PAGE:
His vision has encouraged him to lead companies like Right Solution, Typicity and Instabill. Zaheer held onto the notion of taking risks and overcoming the challenges. Despite myriads of obstacles, he established LogoDesign.Net – a logo maker that delivers graphic solutions to the masses.

“When I came up with the idea of, there weren’t many companies offering graphic design solutions. I realized that if SMBs had to grow, they had to strengthen their identities as brands. I felt that my company might be the bridge to connect Pakistani small businesses and the branding solutions revolving around design.”

Zaheer is adamant that entrepreneurship holds a bright future in Pakistan.

“You need to keep up your pace with whatever the tech domain has to offer. Work smart to set your stance and take the risk that threatens you of your success. “

Trust yourself and your instincts – Quratul-Ann Malik, HerDomain:

You might have heard the success stories of big ventures that started from a 10x10 space; Quratul-Ann’s story is no different.

Quratul-Ann and Meher, the two co-founders of herDomain, met each other at the University of Pennsylvania and started a program that enabled low-income Americans to pitch for high paying tech jobs via technical training. This was the genesis of herDomain, which later on extended to Pakistani boundaries to encourage Pakistani women on the tech front.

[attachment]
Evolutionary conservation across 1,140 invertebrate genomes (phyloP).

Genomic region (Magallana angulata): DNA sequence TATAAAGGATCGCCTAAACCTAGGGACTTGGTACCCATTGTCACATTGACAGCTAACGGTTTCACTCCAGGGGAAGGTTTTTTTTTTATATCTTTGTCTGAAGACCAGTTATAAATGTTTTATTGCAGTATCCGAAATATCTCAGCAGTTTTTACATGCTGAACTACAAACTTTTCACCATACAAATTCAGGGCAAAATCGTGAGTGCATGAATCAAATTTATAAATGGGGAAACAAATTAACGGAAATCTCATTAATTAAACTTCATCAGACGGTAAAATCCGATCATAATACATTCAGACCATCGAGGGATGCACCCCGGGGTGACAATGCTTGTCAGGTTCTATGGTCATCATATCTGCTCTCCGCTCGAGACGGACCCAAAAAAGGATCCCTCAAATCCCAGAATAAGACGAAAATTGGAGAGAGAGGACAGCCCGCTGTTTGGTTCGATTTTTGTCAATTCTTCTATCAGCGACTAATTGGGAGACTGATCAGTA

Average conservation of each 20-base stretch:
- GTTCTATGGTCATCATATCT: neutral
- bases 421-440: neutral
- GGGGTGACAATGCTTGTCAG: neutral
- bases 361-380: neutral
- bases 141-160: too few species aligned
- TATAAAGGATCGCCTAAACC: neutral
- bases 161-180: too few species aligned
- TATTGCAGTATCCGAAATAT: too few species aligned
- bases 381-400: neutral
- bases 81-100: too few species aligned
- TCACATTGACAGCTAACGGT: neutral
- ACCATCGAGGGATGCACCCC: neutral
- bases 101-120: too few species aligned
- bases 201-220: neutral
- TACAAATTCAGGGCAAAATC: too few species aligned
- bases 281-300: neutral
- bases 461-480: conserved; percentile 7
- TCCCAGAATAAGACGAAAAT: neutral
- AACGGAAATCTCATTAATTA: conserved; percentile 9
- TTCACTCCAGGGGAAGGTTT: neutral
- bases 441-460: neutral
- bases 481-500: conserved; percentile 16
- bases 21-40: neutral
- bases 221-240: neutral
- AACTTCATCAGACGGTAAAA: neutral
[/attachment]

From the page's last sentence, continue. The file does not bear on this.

With her full-time job being the CEO of herDomain, Quratul-Ann learned her way through a number of things:

“The main piece of advice for any entrepreneur (which is often easier said than done) is to think through the idea rigorously from multiple angles but ultimately trust yourself and your instincts.”

Learn. Unlearn. Relearn – Faisal Khan, Payment Consultant:

Faisal Khan is a seasoned Banking and Payment Consultant as well as the founder of Faisal Khan & Company – a consultancy firm specialized in cross-border money transmission. He’s an evangelist for the digital currency, the interest for which led him to co-host a podcast, Around the Coin. He teamed up with two other co-hosts, Mike Townsend and Brian Roemmele, switched on the microphones, and started a podcast that became favorite among people interested in electronic currency.

“Focus on your niche. You cannot be a jack-of-all-trades. You have to hone in your skills to a particular niche/micro-niche. Day in and day out, you need to put the effort in. Non-stop! That is the differentiator. Last but not least; learn. Unlearn. Relearn. You need to reeducate yourself periodically.”

Summing It Up:

The spirit to thrive in an open world has never been an easy road to take (and it will never be), but with the willingness to break through the clutter and harmonizing with your passion is what makes success hustle for you.

The lesson here is to learn from the experiences of those already thriving in their respective niches and then contribute to society as potential leaders.

Ayesha Ambreen

The writer is a content strategist and blogger